You said your house feels empty, I understand. It will be for a while, and then the day may come that you feel all that love
that you have in your heart, you'll want and need to give that to another, and when you do, the heartache pain will lessen because you'll see that the new pet has been waiting for just you and your family.

Nothing will ever replace what was, but, you can make what is.
And that "what is" is what life is about, giving love, and being loved
back, and when we have all that inside of us, it's what we must do to continue all life.

Also, maybe call your vets office, or any vets office, as people are very kind and understanding with the loss of a family member pet, and they may be able to help you find a support group of others too that are hurting as they understand best, and that can help you too.

Take care.

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April 11, 20180 found this helpful
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My heart goes out to you. I too lost my two best friends within 2 weeks of each other. It has now been a year and I stopped crying each day. I find peace in putting flowers next to their pictures to remember them with. I used to not be able to look at the photos without breaking into tears. But I find it soothing now. I remind myself when I'm feeling sad that they had amazing long lives & was well loved.
Have you considered volunteering at your local pet rescue? It will help fill that void and give some puppy snuggles. Until you are ready to maybe take step in opening your home to a new pet. Best wishes.

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July 10, 2013

I am trying really hard to understand how it happens that we can miss signs that would tell us something is wrong with our pet. I know that everything that lives will die and that it is the process of life, but my heart hurts so bad and there is no close support group for pet parents that have lost their family member unexpectedly.

How does a dog become paralyzed and lose the use of its limb in 10 days? How is it possible that a pet can be healthy and well and full of life and 10 days later going to the Rainbow Bridge? How does one heal a heart that feels cheated?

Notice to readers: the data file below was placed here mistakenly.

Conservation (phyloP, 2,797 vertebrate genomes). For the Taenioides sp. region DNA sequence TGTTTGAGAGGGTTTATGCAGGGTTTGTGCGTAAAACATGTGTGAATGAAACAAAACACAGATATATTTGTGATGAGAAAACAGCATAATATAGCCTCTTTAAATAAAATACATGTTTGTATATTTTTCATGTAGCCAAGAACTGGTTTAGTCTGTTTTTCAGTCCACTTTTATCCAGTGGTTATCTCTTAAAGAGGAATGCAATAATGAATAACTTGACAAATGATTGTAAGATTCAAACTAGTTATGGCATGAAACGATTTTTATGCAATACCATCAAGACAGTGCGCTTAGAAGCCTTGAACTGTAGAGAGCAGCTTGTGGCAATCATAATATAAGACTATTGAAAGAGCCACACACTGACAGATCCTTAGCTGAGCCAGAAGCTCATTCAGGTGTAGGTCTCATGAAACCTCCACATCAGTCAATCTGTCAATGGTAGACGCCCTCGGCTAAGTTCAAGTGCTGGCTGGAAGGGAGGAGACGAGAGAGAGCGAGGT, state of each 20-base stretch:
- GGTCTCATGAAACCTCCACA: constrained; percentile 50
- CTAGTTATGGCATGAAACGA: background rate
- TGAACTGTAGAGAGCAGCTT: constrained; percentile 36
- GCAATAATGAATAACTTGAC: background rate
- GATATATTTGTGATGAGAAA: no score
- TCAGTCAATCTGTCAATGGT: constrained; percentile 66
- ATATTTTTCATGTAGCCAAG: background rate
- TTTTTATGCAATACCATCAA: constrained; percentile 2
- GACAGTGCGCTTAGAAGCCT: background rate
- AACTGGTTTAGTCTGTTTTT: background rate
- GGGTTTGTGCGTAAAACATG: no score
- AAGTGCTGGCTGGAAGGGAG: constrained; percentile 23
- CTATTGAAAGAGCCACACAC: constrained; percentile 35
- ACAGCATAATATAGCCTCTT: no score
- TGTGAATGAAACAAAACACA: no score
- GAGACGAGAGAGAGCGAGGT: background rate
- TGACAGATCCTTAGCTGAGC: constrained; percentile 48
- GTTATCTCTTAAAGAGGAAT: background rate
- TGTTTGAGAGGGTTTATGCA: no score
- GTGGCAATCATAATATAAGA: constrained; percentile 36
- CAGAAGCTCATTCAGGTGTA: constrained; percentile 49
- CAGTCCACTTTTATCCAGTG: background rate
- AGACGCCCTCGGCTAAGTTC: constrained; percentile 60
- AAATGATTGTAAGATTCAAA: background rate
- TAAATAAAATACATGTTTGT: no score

My little dog was only nine, always bringing us her toys, loved treats, and was so full of life, what happened?

By Lois B

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February 5, 2010

My dog, Simba, just passed away last Thursday. It was also my daughter's 10th birthday. We have had Simba for 13 years, since he was a puppy. We never boarded him and he went on every vacation we ever took (yes, even on airplanes).

I have 2 questions. Any advice for helping my daughter through the years as the dog passed away on her birthday? I do not want her to dwell on that fact. Also, any advice to help me get over losing the dog? I have owned him since before I had children and he was like my first child. Thanks so much.

By Jenny from MD


February 5, 20100 found this helpful

I'm so sorry for your loss. I've been there. We had to put my 15 year old dog to sleep one year on Christmas night (cancer took a turn for the worse). It's not exactly the same as a birthday, but still a significant day each year that is normally a happy occasion. We got him when I was in second grade, so he was really like a sibling to me. It was the hardest thing I ever had to do.

Try to remember the good times, and it's okay to cry when feeling sad. Shortly after I had to put my dog to sleep, the dog in the comic strip For Better or For Worse saved their little girl from drowning, and then he died. I cried reading it. They made it into a book, and I shared that book with my sister-in-law when she had to have her dog put to sleep. Here is a link, if you or your daughter would like to look:

Time will help. It's been 14 years, but if I see a dog that looks like mine, I'll still tear up. My mom got me a Hallmark picture frame ornament that first year that said "Good Dog" (with a picture of my Freckles already in it). Every year when I put it on my tree and take it down, my eyes water up (they are right now, too). It's sad, but we have to know that we did the best we could, and be thankful for the time we had with them. And always try to remember the happy times. Maybe after a little while you can make a little mini scrapbook, showing Simba and your daughter together through the years.

Now I have a 13 year old cat, and I know he's getting older. I dread when the day will come. Again, I'm so sorry. I hope that you find comfort in good memories.

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February 5, 20100 found this helpful

I've experienced doggie grief several times. The first time I waited until the grieving ended. The pain seemed like eternity to get over. The second time I couldn't stand it and got another pup to fill the void my dog's leaving made. The hurt was still there, but not as much as I gave another pup my attention and time. I also felt like this is the kind of pup my deceased dog would have liked me to have gotten. From both sides of the fence, I'd get another pup/dog sooner than later.

When we were children and lost our pet, we didn't want a dog right away. It felt like we were a traitor, but as an adult, one realizes the void a beloved dog leaves and it is not good getting up each day without a dog in the household.

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February 6, 20100 found this helpful